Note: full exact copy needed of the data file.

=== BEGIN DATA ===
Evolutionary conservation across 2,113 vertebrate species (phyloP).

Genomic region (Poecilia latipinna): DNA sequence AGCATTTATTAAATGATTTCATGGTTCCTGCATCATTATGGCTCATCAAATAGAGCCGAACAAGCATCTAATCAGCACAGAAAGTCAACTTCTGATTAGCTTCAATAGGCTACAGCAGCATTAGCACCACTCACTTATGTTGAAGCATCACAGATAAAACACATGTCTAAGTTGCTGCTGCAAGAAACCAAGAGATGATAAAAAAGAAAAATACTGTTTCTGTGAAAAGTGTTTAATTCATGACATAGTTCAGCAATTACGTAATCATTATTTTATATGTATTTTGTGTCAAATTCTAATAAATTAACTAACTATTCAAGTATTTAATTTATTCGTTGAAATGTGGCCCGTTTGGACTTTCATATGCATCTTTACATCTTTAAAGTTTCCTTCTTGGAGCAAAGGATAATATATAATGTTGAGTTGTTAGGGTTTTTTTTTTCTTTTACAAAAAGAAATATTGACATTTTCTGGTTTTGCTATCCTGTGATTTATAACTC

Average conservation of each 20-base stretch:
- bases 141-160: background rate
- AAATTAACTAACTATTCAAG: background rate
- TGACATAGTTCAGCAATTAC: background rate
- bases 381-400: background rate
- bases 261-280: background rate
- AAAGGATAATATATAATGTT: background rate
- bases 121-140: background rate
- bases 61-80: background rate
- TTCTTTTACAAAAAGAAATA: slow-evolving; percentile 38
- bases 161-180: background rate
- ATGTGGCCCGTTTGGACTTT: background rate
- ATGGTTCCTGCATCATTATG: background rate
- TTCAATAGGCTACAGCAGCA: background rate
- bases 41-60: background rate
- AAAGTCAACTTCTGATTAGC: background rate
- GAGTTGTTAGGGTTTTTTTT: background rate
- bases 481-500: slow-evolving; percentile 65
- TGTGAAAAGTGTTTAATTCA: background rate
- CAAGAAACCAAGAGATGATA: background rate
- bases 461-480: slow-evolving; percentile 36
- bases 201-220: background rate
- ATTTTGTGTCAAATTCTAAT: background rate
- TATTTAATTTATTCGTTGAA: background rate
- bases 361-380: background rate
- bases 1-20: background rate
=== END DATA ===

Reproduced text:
Evolutionary conservation across 2,113 vertebrate species (phyloP).

Genomic region (Poecilia latipinna): DNA sequence AGCATTTATTAAATGATTTCATGGTTCCTGCATCATTATGGCTCATCAAATAGAGCCGAACAAGCATCTAATCAGCACAGAAAGTCAACTTCTGATTAGCTTCAATAGGCTACAGCAGCATTAGCACCACTCACTTATGTTGAAGCATCACAGATAAAACACATGTCTAAGTTGCTGCTGCAAGAAACCAAGAGATGATAAAAAAGAAAAATACTGTTTCTGTGAAAAGTGTTTAATTCATGACATAGTTCAGCAATTACGTAATCATTATTTTATATGTATTTTGTGTCAAATTCTAATAAATTAACTAACTATTCAAGTATTTAATTTATTCGTTGAAATGTGGCCCGTTTGGACTTTCATATGCATCTTTACATCTTTAAAGTTTCCTTCTTGGAGCAAAGGATAATATATAATGTTGAGTTGTTAGGGTTTTTTTTTTCTTTTACAAAAAGAAATATTGACATTTTCTGGTTTTGCTATCCTGTGATTTATAACTC

Average conservation of each 20-base stretch:
- bases 141-160: background rate
- AAATTAACTAACTATTCAAG: background rate
- TGACATAGTTCAGCAATTAC: background rate
- bases 381-400: background rate
- bases 261-280: background rate
- AAAGGATAATATATAATGTT: background rate
- bases 121-140: background rate
- bases 61-80: background rate
- TTCTTTTACAAAAAGAAATA: slow-evolving; percentile 38
- bases 161-180: background rate
- ATGTGGCCCGTTTGGACTTT: background rate
- ATGGTTCCTGCATCATTATG: background rate
- TTCAATAGGCTACAGCAGCA: background rate
- bases 41-60: background rate
- AAAGTCAACTTCTGATTAGC: background rate
- GAGTTGTTAGGGTTTTTTTT: background rate
- bases 481-500: slow-evolving; percentile 65
- TGTGAAAAGTGTTTAATTCA: background rate
- CAAGAAACCAAGAGATGATA: background rate
- bases 461-480: slow-evolving; percentile 36
- bases 201-220: background rate
- ATTTTGTGTCAAATTCTAAT: background rate
- TATTTAATTTATTCGTTGAA: background rate
- bases 361-380: background rate
- bases 1-20: background rate